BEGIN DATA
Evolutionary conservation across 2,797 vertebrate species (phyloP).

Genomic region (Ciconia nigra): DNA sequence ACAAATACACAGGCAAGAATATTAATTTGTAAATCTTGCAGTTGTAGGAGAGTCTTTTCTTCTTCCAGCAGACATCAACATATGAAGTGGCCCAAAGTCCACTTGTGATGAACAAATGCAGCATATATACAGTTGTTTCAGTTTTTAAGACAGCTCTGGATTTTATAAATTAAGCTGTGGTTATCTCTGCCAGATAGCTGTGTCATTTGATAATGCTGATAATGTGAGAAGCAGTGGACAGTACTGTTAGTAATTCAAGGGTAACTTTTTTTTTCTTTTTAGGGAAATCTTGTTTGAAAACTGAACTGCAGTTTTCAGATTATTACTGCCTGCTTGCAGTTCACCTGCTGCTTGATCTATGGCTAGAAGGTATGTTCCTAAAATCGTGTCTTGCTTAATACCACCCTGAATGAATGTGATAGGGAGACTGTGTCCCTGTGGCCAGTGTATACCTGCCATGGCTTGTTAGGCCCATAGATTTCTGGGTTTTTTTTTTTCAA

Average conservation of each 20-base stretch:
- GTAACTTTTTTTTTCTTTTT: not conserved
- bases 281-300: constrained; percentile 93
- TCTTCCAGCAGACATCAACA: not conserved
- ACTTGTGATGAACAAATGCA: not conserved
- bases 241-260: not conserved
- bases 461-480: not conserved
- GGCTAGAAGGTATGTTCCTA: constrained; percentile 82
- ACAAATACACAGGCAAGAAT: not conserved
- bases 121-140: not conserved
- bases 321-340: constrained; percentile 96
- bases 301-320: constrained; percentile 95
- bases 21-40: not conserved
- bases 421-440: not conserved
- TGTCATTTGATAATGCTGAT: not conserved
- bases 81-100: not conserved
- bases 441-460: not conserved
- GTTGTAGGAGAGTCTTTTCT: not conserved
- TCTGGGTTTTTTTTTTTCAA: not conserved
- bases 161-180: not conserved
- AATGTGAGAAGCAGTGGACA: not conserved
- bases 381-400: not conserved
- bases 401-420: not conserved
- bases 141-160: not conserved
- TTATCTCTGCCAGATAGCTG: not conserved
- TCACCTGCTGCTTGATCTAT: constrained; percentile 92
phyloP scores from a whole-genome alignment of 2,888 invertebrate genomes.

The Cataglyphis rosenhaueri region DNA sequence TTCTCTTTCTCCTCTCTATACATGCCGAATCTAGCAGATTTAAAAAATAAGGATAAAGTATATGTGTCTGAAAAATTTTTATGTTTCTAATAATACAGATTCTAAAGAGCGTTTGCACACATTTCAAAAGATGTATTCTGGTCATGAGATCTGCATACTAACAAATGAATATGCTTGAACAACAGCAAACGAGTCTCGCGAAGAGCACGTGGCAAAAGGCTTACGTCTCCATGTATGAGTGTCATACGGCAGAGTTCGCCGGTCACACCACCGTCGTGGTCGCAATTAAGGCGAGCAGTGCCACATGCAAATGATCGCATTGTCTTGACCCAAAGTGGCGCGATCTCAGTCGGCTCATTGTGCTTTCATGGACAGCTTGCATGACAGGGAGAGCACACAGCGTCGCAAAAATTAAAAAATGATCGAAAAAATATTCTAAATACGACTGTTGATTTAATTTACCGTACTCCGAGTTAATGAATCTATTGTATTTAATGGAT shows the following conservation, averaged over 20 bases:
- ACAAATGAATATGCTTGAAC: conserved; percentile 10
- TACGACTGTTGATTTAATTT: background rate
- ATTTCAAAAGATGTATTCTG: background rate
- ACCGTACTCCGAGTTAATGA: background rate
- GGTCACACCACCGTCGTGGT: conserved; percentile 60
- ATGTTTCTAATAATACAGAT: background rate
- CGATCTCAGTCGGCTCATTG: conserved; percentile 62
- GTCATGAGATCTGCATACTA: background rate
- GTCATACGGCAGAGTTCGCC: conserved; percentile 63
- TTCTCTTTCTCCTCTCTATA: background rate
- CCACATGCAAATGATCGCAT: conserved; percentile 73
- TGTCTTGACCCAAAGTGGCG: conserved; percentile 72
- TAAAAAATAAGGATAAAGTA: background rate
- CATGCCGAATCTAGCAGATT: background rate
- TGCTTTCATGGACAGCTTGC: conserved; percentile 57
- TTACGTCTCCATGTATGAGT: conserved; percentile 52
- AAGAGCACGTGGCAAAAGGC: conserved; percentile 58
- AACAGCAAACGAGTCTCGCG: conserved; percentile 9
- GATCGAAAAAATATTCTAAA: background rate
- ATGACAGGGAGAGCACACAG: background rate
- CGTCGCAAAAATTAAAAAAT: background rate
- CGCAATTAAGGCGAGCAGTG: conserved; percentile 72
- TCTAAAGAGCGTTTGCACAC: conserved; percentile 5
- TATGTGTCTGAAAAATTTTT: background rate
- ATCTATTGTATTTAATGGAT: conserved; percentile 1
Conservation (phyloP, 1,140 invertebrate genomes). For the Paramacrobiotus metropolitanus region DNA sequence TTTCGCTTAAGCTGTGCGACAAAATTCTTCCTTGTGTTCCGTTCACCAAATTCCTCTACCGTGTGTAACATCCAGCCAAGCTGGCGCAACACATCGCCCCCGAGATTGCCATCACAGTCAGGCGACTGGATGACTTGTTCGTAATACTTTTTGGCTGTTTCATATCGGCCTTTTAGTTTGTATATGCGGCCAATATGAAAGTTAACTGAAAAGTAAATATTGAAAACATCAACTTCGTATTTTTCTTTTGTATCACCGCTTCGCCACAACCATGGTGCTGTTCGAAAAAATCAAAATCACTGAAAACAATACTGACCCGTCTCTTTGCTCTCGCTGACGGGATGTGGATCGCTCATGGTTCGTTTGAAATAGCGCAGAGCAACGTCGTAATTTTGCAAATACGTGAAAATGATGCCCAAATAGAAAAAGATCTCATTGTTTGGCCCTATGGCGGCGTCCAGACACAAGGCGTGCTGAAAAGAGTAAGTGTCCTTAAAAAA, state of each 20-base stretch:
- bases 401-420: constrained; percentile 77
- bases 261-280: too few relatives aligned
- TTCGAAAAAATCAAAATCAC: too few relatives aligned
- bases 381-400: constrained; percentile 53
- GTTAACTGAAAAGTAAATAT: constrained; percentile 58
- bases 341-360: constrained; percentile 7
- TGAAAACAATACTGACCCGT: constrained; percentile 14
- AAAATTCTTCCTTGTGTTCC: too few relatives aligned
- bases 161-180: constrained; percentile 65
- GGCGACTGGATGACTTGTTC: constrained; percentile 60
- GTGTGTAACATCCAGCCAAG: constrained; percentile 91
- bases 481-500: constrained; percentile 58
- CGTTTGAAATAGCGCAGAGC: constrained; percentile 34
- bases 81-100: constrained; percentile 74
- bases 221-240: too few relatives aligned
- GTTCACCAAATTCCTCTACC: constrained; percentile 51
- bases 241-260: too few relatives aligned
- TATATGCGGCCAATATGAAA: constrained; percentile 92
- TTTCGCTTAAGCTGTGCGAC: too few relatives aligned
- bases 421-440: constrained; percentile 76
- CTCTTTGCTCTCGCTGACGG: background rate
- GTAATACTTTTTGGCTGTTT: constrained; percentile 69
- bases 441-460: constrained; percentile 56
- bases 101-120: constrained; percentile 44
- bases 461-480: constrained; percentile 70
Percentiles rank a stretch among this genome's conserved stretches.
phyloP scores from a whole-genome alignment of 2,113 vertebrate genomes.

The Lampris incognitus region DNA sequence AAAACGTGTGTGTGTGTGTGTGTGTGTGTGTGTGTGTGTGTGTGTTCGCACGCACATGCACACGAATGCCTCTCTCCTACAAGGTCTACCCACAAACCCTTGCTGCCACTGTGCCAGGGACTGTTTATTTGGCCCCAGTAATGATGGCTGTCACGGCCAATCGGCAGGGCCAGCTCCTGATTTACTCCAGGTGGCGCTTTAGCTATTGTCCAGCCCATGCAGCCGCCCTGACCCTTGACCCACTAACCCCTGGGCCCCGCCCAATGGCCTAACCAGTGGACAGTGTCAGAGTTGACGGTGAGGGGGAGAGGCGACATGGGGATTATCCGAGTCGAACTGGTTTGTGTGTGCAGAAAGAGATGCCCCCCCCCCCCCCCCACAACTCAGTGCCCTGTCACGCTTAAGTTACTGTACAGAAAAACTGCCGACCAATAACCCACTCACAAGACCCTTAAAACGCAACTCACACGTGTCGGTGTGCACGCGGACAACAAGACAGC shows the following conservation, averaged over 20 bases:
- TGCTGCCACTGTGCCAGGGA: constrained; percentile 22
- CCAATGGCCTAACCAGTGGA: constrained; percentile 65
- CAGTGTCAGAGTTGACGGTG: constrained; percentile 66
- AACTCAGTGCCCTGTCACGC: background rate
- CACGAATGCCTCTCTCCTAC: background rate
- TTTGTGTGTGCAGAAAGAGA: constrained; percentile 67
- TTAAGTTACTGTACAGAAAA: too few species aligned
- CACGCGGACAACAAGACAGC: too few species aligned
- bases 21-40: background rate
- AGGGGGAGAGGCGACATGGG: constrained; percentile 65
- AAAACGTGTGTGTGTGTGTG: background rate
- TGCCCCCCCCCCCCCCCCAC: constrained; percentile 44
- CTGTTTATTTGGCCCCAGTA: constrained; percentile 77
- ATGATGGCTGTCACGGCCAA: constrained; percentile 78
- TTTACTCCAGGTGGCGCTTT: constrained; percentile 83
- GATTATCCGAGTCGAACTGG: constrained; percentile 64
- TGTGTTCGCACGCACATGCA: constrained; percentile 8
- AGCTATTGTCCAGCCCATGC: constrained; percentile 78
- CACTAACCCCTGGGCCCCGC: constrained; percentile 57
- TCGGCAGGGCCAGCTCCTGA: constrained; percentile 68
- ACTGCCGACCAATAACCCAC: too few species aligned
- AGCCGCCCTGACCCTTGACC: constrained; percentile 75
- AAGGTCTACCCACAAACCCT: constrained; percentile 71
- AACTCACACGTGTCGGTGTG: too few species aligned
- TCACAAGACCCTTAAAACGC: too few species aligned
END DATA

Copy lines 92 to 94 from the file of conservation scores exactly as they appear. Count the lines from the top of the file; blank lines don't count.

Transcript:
- CACGCGGACAACAAGACAGC: too few species aligned
- bases 21-40: background rate
- AGGGGGAGAGGCGACATGGG: constrained; percentile 65